Agnès Varda. Courtesy of Ciné Tamaris.
The rift between sound and image in Agnès Varda’s first film, La Pointe Courte (1955), already anticipates the dialectics of her final work, Varda by Agnès, in which she blends reality with artifice, personal history with cinematic legacy. Excerpts from her oeuvre collide with memories that arrive and evaporate discordantly, like wind gusts against waves. The result is a self-portrait of the artist’s career intermixed with interviews, lectures, and archival footage.
While creating Varda by Agnès, a project which began in 2015, Varda would spend countless hours in the editing room, taking breaks every so often to have conversations with friends who stopped by. Varda’s filmmaking is a process of persistent contemplation, a cinécriture which is always en train de se faire: an act of writing that encompasses all aspects of film production while continuously rethinking, rewriting, and transforming. But still, there remains a miraculous sense that she knew how to film something immediately, a spontaneity likely linked to her beginnings as a photographer. At once overworked in its contemplations and impulsively imaginative, Varda’s re-editing feels more like a conversation than a film.
The film travels more or less chronologically, incorporating Varda’s past works as material into which she can literally place herself and create new meaning. Beginning with a focus on her twentieth-century films, pieces from her various masterclasses and lectures go on to take their place, as do key scenes from her later films intercut with personal interviews. Idiosyncratic touches: quick cuts, repeated frames, cartoon imagery, and flashbacks blur the lines between past and present, document and figment. The latter half accentuates her installation and performance art, portraying herself in the same way she does her filmmaking: re-adapting to the current moment, allowing herself to feel the time pass, to be “with time” as she poignantly iterates.
Throughout the film’s interviews, Varda discloses some of her cinematic secrets: how to translate thoughts into the language of film by evoking sensibilities through the camera itself. In Happiness (1965), repeated frames of a husband lifting his deceased wife into his arms emphasize the unbearableness of his loss; in Vagabond (1985), multiple right-to-left tracking shots represent a considerable sense of movement; and in Jacquot de Nantes (1991), extreme close-ups allow intimate proximity to Varda’s dying husband. These ideas are profoundly simple answers, and suggest that Varda’s thinking was always with the camera.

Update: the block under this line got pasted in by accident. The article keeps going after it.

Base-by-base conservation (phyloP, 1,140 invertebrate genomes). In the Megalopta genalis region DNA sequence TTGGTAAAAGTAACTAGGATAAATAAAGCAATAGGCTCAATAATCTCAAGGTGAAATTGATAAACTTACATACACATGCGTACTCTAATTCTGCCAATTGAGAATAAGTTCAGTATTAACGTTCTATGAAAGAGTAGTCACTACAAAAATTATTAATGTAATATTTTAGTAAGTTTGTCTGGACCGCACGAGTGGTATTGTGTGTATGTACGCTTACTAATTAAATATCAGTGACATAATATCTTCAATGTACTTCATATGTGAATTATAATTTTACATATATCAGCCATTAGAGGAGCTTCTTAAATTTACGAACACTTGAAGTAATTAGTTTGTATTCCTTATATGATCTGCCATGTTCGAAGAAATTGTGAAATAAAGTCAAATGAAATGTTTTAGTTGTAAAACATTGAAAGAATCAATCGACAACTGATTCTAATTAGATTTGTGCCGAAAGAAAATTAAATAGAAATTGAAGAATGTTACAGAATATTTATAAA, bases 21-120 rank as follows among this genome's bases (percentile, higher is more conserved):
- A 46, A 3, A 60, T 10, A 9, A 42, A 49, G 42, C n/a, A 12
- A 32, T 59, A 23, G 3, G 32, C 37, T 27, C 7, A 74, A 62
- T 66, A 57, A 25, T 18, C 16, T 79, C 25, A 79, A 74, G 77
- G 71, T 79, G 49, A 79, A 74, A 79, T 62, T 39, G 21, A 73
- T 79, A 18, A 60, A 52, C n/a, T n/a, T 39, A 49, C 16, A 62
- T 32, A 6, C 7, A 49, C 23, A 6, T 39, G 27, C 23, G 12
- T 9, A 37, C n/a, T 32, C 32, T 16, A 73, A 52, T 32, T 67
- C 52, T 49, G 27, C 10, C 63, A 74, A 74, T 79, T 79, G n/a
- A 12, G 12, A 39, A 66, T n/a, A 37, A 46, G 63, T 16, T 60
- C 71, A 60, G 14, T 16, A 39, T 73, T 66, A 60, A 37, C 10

Varda by Agnès—a title already suggesting a duality between the collective Varda, carrying a legacy of cinematic works, and the personal Agnès—constantly brings about such dichotomies. Her fixation on documenting others in contrast to her tendency toward fiction is evident throughout the film. A notable scene presents mirrors strewn on a beach, into which Varda directs her camera and compels her film crew to recognize and introduce themselves. Varda in turn looks retrospectively through these mirrors, although perhaps more so through the film itself, in which she revives the memories associated with her works. Documentary mingles with constructed, sensuous imagery in an auto-critical commentary.
The French word plage, or beach, carries a multiplicity of meanings. It is a space between two worlds, earth and water, that constantly changes, extending or receding with the tides and linking us to a cyclical concept of time—a notion represented in Cléo from 5 to 7 (1962). Varda was of course a pioneer of the French New Wave, another term linked to the beach. Fittingly, at the film’s end she disappears into a sandstorm, effectively leaving the conversation from the place where she felt most at home.
Varda by Agnès will be screened by Film at Lincoln Center until November 28 and at Film Forum until December 5, both in New York City. Film at Lincoln Center will also host a retrospective series of Agnès Varda’s films from December 20 through January 6.